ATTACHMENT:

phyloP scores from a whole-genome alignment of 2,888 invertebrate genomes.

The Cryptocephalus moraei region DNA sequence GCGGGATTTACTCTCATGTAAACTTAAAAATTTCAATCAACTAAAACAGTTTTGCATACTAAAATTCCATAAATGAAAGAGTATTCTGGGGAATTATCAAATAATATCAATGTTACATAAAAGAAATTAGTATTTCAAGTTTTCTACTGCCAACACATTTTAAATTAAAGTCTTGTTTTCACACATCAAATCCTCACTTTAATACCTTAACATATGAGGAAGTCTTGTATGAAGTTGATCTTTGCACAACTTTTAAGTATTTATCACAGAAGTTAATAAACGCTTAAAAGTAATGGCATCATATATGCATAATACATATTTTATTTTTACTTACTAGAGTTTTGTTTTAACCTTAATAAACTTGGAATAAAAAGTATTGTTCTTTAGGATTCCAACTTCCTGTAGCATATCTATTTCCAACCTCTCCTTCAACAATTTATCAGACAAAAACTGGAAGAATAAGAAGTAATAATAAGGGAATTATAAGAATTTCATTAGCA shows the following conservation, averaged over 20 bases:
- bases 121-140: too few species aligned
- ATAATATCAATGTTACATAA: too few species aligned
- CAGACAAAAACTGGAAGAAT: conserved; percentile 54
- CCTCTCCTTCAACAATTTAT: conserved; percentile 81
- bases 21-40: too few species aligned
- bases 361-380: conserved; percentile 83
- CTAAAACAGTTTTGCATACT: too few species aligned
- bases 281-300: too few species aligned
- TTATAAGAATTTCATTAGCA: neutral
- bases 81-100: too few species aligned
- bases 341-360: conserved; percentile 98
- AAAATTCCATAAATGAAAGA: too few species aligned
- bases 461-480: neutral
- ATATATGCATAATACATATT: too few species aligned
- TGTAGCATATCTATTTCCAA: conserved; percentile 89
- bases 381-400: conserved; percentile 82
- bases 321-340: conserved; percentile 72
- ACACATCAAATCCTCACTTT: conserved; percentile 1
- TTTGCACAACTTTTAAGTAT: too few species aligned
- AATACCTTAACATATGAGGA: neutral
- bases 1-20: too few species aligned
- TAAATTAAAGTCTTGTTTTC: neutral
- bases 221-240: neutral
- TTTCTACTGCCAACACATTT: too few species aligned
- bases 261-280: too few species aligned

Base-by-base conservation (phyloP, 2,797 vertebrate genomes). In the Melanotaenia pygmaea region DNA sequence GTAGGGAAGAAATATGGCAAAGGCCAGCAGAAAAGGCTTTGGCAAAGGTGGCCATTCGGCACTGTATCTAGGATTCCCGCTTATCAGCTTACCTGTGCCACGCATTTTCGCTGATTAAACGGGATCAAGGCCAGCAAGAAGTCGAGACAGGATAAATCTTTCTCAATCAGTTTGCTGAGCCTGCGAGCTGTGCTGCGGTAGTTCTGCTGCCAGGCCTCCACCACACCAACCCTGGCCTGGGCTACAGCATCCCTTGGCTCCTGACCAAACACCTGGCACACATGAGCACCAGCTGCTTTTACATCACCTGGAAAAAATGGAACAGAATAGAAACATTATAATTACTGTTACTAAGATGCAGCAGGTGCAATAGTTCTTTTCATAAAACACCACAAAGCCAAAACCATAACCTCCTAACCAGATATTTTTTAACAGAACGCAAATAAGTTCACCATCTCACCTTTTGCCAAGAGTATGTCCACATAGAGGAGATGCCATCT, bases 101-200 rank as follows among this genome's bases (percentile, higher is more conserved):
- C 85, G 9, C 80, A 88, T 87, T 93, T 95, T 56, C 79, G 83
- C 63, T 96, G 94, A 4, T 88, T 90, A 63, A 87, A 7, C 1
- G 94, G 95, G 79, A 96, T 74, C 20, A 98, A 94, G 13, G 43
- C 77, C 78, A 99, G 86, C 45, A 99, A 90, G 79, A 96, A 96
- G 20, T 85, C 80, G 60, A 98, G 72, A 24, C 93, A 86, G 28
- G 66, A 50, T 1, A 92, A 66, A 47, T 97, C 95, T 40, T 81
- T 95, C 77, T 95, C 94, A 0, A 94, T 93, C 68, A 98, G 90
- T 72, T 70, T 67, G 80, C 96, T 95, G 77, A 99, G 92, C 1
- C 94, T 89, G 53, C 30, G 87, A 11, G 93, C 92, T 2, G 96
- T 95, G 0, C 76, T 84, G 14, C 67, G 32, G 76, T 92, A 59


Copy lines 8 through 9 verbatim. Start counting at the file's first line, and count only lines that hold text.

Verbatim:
- bases 361-380: conserved; percentile 83
- CTAAAACAGTTTTGCATACT: too few species aligned